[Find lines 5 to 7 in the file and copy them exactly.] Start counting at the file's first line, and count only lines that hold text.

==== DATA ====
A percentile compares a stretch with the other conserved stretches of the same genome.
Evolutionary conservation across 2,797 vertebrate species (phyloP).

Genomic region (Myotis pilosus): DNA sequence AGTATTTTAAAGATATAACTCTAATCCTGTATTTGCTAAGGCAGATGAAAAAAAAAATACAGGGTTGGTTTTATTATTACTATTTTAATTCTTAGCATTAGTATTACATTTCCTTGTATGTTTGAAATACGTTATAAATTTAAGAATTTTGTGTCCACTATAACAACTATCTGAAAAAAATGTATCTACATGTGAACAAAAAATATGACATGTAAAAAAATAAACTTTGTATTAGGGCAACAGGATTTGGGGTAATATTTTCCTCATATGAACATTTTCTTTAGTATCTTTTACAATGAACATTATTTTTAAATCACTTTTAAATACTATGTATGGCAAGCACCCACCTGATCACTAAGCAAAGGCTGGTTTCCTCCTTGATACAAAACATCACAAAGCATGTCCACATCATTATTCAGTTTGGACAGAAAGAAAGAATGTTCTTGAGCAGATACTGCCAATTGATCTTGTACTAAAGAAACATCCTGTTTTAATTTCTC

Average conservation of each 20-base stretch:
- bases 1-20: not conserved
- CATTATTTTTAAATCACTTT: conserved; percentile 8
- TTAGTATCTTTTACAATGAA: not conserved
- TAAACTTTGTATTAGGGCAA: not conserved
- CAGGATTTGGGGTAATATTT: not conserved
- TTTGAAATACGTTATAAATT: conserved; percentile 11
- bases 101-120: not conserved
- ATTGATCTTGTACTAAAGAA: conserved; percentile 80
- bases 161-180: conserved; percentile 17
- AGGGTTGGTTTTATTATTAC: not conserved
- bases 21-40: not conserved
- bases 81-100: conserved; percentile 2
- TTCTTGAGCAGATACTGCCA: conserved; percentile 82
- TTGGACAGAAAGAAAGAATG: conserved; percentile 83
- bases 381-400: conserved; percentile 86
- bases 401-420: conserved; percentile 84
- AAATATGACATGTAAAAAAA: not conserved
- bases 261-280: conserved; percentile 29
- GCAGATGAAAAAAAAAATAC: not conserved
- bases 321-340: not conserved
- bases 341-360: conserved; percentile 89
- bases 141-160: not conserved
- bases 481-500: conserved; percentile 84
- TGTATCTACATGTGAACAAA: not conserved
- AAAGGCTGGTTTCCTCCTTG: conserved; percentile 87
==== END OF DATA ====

- bases 1-20: not conserved
- CATTATTTTTAAATCACTTT: conserved; percentile 8
- TTAGTATCTTTTACAATGAA: not conserved